When design fiction becomes the advert(?) Amazon Go and the refiguring of trust

I think I’ve been late to this. I saw the story about Barclaycard wanting to do “cardless” credit cards but, of course, Amazon want to vertically integrate. See the first video below. Interesting that this is incredibly similar to previous ‘envisionings’ of “the future” of retail/shopping. The first thing I thought was: ‘hang on, this is  Microsoft circa 2004’, see the second video below… and I’m sure there’s been others, not least from the likes of HP Labs… I wonder where patents lie on this stuff, cos that will be a big bargaining chip.

This is interesting though insofar as, when I was writing about the Microsoft Office Labs videos in 2008/9, the ‘future’ they figured was always positioned at some distance, it was certainly not explicitly stated that this is something you should definitely expect to happen, more a kind of ‘mood music’ to capture some sensibilities of a possible future, by representing it and hooking ideas into our general  imagination of technology and society. It certainly plays on the trope of the normalisation of heavy surveillance… what else can such a system be?

The Amazon Go video is an interesting confluence of lots of contemporary trends in attempts to refigure how we imagine digital technology. Implicit in the video is a normalisation of yet-more automation (of payment, of trust). Explicit here, as already mentioned, is that these kinds of places are not ‘private’ in any way – the system “knows” you, will know your habits, manages your money and that’s ok, in fact – it’s apparently preferable (trust, again).

Amazon seem to be fairly aggressively pushing this, taking the smooth apparently effortless aesthetics of many tech design fiction videos and using this as a means to capture the idea that such technology = Amazon. Apparently there is a “beta” shop in Seattle (where else?). No doubt someone will already be writing a journal article about this as code/space and, of course it is (and just as Kitchin & Dodge suggest about airports – I wouldn’t want to be in this shop when the servers go down), but I think the thing I find more interesting is that it seems to me that this is perhaps an overtly political manoeuvre to capture the public story about what ‘currency’ is and how payment works when we take for granted higher levels of automation, through what kinds of institution and who we can trust. This is quite a different story to the blockchain, Amazon seem to be saying “let us handle the trust issue” – a pitch usually made by a bank, or PayPal…  That might be interesting to think about (I’m sure people, like Rachel O’Dwyer, already are), not least in relation to other ways ‘trust’ is being addressed (and attempts are being made to refigure it) by other companies, institutions and groups.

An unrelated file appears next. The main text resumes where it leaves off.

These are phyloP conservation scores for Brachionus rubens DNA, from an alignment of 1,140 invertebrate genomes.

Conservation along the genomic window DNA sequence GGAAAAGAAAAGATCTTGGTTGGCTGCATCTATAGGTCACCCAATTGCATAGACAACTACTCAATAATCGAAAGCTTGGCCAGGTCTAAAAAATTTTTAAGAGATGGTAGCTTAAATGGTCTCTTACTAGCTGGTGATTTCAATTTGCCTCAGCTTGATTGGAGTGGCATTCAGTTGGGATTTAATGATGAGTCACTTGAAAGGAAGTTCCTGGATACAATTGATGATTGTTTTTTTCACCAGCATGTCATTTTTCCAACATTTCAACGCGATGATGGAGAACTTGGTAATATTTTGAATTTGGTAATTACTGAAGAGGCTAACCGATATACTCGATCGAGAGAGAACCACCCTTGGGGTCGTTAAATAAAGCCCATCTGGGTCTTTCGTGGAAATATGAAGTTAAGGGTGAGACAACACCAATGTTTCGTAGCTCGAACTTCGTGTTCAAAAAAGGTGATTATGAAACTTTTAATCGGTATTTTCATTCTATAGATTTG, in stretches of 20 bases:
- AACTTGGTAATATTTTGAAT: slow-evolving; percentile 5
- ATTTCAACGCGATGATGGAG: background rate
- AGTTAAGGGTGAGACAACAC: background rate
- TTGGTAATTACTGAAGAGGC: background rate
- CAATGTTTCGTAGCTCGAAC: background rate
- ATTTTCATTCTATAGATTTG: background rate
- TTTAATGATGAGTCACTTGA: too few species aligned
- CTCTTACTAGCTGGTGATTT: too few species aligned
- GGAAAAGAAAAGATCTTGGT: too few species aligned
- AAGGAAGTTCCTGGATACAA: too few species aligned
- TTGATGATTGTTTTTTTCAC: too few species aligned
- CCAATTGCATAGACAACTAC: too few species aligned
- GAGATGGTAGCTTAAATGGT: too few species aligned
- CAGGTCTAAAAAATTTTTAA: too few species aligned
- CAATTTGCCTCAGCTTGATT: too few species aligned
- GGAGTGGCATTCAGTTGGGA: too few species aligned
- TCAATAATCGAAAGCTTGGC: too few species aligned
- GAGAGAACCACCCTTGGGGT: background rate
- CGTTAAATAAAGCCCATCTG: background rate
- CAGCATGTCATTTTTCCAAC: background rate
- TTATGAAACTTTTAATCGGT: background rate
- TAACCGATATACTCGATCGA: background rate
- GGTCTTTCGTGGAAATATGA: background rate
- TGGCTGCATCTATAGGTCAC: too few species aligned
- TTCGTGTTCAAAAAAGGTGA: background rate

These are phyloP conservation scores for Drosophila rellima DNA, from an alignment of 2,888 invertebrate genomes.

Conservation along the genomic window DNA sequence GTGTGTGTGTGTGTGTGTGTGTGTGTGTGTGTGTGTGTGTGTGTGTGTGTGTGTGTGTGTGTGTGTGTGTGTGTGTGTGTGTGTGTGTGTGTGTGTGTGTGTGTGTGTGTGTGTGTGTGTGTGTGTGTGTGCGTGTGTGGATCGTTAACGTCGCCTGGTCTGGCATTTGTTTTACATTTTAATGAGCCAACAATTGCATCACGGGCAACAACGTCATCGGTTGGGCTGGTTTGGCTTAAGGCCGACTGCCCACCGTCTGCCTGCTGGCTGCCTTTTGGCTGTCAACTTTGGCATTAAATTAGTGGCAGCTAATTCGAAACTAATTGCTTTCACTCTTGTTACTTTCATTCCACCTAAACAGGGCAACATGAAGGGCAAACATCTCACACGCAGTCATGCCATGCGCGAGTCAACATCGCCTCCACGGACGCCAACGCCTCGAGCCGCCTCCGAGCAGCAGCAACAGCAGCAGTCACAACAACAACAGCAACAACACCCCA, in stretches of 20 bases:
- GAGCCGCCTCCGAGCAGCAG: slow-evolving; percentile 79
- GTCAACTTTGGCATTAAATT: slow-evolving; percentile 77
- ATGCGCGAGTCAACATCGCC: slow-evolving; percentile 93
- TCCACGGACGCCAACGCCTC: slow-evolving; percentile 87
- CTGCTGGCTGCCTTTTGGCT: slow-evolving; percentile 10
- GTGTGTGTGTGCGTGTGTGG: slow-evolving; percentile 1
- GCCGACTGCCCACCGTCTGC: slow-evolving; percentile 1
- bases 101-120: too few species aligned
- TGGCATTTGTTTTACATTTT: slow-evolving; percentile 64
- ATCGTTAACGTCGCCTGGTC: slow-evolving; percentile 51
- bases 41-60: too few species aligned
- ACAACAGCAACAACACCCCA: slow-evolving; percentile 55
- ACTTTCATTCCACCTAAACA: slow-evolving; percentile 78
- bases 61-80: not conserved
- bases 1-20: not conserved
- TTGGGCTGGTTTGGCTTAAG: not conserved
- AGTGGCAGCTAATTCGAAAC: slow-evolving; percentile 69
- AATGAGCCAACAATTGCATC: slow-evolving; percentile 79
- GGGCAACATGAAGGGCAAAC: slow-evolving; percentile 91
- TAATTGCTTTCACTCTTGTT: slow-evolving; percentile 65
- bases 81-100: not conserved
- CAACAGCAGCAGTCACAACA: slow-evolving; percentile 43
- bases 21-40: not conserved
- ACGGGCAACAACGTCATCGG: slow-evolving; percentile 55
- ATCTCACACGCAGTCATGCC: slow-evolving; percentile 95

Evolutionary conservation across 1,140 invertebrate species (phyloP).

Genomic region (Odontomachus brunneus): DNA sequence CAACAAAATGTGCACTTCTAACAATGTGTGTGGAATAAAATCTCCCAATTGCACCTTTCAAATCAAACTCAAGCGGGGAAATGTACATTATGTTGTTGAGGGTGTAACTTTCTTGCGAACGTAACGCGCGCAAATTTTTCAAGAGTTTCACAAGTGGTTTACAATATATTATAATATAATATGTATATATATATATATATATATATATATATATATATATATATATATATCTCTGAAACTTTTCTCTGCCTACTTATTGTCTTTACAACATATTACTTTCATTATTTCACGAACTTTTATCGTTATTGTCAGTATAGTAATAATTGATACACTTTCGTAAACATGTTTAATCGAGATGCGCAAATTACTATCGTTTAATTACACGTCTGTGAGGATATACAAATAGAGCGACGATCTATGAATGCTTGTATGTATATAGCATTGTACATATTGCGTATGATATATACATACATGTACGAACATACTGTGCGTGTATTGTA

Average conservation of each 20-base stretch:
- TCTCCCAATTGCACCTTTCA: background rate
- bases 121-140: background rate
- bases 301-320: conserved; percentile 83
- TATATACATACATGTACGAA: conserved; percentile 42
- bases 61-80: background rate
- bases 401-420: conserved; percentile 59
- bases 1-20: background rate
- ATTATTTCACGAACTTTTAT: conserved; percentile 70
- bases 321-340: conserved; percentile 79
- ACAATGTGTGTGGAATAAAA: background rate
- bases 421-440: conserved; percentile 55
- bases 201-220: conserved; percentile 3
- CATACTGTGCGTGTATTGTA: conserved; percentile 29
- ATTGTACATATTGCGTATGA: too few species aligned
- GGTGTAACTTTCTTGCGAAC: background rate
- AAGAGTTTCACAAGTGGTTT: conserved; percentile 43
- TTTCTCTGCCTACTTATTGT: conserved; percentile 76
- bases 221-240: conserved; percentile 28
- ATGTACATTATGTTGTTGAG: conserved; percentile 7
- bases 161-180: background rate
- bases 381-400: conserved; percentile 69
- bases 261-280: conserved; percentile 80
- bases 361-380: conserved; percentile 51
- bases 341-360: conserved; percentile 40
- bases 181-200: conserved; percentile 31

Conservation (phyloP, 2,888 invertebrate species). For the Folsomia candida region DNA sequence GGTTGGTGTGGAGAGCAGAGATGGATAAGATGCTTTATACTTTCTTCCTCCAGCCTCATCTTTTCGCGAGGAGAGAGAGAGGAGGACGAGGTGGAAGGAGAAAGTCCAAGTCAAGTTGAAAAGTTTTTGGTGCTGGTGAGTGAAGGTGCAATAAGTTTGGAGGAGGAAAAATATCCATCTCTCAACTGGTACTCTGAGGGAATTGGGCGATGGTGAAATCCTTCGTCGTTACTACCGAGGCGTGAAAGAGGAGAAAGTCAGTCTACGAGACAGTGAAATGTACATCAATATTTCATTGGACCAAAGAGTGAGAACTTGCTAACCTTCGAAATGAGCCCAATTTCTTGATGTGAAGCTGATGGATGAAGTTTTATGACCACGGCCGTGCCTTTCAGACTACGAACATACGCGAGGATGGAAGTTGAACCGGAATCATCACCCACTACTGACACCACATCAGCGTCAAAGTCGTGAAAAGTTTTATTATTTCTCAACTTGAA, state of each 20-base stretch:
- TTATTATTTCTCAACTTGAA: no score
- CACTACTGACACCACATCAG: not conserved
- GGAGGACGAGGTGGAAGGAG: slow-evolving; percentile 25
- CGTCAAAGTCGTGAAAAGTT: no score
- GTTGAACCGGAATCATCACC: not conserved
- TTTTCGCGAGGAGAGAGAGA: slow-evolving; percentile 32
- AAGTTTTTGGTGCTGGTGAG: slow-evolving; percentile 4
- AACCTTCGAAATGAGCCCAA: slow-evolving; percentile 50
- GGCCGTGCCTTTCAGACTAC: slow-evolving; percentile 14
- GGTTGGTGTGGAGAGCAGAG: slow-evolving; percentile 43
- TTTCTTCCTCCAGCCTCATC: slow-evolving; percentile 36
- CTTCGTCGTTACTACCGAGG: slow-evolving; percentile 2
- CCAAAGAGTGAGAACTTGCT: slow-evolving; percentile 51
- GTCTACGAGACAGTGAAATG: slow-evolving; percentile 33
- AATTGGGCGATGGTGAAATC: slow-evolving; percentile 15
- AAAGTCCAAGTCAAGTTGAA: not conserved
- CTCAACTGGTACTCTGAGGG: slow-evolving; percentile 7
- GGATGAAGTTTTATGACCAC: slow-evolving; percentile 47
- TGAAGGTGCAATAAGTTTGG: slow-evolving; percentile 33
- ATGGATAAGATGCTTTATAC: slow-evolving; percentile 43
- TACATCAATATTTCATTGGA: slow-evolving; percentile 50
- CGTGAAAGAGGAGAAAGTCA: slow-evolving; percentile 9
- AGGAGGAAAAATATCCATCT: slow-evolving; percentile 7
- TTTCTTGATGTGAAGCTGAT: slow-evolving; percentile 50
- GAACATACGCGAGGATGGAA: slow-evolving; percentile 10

All this means I’ll definitely be re-writing my lecture about money for the next iteration of my “Geographies of Technology” module next term…

CFP for AAG 2017 – Robotic Futures

Forbidden-Planet-Reboot-Robby-Robot.jpg

Saw this on Jeremy Crampton’s blog and thought it might be of interest to the few people who follow this blog.

I confess I have some reservations about the sheer amount of ‘key’ terms that seem to be becoming interchangeable (algorithm, cloud, code, digital, virtual etc.) as the trend for geographical research into computation and mediation forges on but these wide ranging sessions look like a genuine and interesting attempt to convene a conversation (if you can afford to attend the conference!)

I am curious at the break with the fashion for ‘As’ though… not ‘automation’ but ‘robots’, hah…

I do hope that these sessions attract a diverse range of papers and an audience beyond those already invested in this kind of work. It seems to me that there’s plenty of room for some interesting and potentially valuable conversations. Sadly, I suspect I cannot go… so probably won’t be able to attend to find out.

CFP: Robotic futures (AAG)

Please see below or here (pdf) for a call for papers on “robotic futures” at the 2017 American Association of Geographers (AAG) conference. Along with Vinny Del Casino I’m organizing one of the sessions on “algorithmic subjectivities.”

ROBOTIC FUTURES
Call For Papers
AAG 2017 Boston (April 5-8, 2017)

This Call for Papers seeks to organize four independent but related sessions on the examination of robotic futures across the discipline of geography. Each session has an organizer to which contributors are encouraged to send prospective papers.

Please send paper titles and abstracts (200 words) to the appropriate corresponding session organizer(s) by September 15, 2016 (see below for details):
• Robotic Futures I: Nature/Environment & Technology: Lily House-Peters (Lily.HousePeters(at)csulb.edu)
• Robotic Futures II: Algorithmic Subjectivities: Vincent Del Casino (vdelcasino(at)email.arizona.edu) & Jeremy Crampton (jcrampton(at)uky.edu)